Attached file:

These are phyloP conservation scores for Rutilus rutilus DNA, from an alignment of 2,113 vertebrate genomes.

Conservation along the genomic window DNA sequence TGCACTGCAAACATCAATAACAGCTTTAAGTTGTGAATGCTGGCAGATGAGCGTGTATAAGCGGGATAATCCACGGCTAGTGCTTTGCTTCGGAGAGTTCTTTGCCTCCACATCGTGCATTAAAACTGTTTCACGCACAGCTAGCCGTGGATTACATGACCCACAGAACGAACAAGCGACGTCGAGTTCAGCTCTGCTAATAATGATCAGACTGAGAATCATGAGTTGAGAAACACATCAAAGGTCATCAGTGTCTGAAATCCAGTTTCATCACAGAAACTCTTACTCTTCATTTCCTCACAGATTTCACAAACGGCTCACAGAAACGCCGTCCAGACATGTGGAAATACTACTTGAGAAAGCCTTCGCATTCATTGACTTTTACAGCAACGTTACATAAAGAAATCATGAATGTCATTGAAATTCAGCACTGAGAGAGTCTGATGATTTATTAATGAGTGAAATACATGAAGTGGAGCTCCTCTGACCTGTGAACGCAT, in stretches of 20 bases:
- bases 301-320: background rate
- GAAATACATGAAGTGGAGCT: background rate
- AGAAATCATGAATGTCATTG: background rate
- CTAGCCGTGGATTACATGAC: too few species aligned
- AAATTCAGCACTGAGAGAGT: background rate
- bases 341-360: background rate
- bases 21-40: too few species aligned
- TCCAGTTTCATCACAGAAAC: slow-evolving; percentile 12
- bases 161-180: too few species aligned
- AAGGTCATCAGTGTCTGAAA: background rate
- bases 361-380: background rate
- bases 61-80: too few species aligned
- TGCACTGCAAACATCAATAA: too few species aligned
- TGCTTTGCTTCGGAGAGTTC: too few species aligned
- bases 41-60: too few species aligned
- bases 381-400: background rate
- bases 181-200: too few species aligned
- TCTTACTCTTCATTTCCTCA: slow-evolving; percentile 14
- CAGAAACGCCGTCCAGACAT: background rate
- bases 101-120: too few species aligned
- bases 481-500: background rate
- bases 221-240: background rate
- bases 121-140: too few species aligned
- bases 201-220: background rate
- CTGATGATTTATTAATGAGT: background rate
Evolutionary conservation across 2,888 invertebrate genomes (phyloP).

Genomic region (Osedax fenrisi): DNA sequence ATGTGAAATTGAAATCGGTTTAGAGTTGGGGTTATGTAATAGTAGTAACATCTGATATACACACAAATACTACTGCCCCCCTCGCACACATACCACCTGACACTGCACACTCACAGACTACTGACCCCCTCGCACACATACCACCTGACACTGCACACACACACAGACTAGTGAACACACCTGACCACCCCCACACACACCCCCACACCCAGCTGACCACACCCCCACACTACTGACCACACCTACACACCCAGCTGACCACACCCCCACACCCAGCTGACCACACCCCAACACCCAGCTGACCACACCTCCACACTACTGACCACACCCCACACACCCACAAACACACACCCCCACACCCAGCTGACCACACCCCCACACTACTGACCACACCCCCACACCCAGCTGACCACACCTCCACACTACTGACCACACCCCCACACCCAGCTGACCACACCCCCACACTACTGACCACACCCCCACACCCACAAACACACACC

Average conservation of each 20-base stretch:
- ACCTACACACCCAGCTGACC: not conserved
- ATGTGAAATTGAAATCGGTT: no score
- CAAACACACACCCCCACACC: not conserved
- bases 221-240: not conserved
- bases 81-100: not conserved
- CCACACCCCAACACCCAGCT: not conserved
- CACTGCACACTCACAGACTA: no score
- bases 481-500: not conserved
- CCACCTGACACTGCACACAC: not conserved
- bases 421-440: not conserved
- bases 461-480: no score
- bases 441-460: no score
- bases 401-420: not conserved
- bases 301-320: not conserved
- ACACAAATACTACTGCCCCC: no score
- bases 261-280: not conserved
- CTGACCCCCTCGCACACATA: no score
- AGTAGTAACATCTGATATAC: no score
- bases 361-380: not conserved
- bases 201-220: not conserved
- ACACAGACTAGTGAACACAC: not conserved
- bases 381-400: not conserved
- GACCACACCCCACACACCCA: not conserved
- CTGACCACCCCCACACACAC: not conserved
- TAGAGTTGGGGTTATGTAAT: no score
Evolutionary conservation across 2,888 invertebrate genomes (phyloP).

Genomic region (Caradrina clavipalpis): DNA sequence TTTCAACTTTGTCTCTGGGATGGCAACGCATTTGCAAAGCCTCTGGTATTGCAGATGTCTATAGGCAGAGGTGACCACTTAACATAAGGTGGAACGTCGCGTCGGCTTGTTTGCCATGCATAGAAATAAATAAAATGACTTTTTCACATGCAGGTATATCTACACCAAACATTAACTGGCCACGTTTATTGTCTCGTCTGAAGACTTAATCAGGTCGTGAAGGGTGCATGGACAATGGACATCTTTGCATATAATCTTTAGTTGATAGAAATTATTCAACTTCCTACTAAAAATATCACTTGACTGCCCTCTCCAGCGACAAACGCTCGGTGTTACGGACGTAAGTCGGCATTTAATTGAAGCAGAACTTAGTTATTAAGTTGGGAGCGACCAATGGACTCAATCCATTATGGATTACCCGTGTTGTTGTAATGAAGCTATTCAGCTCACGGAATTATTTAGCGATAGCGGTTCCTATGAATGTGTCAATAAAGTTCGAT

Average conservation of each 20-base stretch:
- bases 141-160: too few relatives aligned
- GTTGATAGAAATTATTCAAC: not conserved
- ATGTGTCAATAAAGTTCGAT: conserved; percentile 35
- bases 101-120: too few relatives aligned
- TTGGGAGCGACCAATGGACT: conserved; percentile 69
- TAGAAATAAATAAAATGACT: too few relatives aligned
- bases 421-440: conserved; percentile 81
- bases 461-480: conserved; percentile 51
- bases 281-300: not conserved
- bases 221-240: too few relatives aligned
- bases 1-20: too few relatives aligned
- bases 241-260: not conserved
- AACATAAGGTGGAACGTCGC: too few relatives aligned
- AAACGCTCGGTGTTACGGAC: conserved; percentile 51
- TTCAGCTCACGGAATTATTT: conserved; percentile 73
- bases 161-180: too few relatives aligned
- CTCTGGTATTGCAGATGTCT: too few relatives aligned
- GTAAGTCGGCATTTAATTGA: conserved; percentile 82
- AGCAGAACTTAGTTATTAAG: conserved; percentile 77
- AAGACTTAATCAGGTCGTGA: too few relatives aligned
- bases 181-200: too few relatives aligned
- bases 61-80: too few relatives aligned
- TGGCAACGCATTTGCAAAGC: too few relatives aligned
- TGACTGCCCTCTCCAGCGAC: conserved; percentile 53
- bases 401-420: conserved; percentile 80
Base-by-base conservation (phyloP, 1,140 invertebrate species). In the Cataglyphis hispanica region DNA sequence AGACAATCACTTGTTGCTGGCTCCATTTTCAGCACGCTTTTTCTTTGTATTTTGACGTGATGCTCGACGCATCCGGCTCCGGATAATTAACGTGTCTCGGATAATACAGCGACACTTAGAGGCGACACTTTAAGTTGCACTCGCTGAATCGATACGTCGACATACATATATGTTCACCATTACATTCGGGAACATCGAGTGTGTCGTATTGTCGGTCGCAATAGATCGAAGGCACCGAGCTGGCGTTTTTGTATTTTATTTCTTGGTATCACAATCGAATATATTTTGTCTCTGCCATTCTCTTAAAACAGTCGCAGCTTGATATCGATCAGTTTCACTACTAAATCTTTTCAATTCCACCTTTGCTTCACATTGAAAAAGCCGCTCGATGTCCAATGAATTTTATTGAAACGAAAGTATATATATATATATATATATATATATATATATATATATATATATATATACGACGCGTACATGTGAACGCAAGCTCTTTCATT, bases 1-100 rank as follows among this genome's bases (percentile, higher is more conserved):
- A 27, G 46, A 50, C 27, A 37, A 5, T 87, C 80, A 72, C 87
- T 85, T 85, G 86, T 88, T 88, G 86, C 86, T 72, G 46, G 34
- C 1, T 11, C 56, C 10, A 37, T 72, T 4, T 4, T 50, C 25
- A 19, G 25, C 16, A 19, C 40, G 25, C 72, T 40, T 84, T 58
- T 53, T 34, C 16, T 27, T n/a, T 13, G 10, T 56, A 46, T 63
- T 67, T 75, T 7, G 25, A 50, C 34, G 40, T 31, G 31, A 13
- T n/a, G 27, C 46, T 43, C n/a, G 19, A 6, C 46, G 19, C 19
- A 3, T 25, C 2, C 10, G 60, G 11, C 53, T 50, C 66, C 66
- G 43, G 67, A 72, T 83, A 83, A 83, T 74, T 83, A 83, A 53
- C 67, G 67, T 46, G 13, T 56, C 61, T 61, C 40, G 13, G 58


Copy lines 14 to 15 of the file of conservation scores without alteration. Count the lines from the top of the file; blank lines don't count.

- bases 61-80: too few species aligned
- TGCACTGCAAACATCAATAA: too few species aligned